Circumstances of Death
Prohibition Agents Ernest Benedict Vlasich and Ballard Turner went to the home of Jesse Cousins, located about 25 miles NE of Vancouver, WA. The agents had planned to make an undercover purchase of moonshine whiskey. Prohibitions Agents Crowell and Kirby, in a second automobile, parked about 200 yards from the residence to provide security during the operation. The agents successfully purchased 2 gallons of moonshine from Cousins and then advised him that he was under arrest. Without any warning, Cousins drew a .380 caliber pistol and fired at both agents. Agent Turner was struck twice in the heart and died instantly. Agent Vlasich was shot three times and seriously wounded. The back-up agents immediately responded to the house and found the two agents lying in the driveway. Cousins had fled.
Agents Vlasich and Turner were transported to St. Joseph's Hospital in Vancouver. Agent Vlasich underwent an operation to remove two bullets and the doctors believed that his prognosis was good. However, he died several weeks later. A posse of Prohibition Agents, along with State and sheriff deputies was quickly formed to search for Cousins, but he was an expert woodsman and remained hidden and out of sight. Two months later, Prohibition Agents along with Sheriff R. E. McCrite, found Cousins hiding in the woods of Clark County and arrested him. At trial, Cousins was found guilty of first degree murder by a jury and sentenced to life imprisonment at the State Penitentiary.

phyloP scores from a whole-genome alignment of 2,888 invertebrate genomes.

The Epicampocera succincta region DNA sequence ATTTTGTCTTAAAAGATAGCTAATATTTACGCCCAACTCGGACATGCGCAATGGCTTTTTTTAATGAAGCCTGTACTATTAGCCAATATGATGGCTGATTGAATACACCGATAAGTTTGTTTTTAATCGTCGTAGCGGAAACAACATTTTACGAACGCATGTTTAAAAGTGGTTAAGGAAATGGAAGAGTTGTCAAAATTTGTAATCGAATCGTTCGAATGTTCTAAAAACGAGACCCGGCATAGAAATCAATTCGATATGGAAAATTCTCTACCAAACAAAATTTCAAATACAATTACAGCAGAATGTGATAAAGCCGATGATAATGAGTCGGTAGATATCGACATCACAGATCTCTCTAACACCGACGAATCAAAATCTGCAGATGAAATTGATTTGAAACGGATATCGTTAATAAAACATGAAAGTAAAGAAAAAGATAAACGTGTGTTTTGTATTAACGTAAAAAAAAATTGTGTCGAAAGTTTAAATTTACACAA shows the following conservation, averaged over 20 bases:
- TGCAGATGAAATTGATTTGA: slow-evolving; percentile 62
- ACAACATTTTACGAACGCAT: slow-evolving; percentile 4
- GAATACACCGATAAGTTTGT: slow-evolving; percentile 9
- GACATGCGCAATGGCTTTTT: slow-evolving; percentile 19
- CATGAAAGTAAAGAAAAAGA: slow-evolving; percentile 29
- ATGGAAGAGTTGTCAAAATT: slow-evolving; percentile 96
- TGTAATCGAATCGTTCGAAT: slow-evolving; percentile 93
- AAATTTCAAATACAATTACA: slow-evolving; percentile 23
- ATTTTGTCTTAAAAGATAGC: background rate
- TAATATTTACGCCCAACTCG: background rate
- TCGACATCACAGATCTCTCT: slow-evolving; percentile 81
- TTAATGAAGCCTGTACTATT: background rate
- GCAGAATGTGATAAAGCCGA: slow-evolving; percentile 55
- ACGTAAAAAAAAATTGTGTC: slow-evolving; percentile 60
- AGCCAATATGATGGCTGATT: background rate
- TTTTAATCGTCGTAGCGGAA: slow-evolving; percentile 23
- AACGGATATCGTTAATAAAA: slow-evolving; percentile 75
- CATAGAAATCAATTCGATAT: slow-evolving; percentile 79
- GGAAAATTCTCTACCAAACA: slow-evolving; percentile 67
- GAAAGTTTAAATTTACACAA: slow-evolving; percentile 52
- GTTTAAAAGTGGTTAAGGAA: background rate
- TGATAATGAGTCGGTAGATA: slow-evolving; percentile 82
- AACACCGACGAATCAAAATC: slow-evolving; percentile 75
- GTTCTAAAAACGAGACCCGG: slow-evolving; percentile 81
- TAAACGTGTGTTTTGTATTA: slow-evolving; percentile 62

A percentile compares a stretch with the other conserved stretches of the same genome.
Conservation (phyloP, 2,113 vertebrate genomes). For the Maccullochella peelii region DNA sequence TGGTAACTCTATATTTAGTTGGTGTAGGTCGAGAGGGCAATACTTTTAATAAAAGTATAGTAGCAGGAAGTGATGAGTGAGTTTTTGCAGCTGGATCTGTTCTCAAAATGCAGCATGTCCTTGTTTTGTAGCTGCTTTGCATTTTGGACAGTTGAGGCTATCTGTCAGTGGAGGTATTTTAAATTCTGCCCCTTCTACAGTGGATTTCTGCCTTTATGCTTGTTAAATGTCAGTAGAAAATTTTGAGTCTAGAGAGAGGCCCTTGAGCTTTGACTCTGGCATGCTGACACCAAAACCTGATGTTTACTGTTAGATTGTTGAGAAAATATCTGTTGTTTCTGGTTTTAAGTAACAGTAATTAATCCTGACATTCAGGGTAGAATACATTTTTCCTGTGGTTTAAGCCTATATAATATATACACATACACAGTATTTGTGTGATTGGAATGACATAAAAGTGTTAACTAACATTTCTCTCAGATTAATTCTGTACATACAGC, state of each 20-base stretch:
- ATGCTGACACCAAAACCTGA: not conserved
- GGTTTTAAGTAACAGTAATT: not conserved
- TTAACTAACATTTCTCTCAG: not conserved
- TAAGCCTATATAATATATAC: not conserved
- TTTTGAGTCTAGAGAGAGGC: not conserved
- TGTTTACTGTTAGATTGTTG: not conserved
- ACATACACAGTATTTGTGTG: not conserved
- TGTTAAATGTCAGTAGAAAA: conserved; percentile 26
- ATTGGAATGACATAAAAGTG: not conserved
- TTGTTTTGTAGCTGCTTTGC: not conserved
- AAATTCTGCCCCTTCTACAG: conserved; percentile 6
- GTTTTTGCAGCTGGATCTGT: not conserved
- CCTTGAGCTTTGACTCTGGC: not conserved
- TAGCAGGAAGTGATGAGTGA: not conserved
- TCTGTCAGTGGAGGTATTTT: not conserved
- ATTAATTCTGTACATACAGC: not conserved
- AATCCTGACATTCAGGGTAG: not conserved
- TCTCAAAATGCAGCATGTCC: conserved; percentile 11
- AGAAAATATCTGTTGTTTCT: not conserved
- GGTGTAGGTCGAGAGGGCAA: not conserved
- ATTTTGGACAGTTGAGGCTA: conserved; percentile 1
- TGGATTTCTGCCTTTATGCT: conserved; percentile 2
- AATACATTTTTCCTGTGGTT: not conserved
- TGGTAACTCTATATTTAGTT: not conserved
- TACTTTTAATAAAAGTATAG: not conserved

Agent Vlasich joined the Bureau of Prohibition on July 1, 1931, with an annual salary of $2,300. He carried badge #362.
Agent Vlasich was born in Seattle, WA. He was survived by his wife, Vasa (née Murray) and their daughter, Mary Ann (who was born 13 days after he died). Agent Vlasich also had two sons from a previous marriage, Ernest, Jr. and Fred William Vlasich.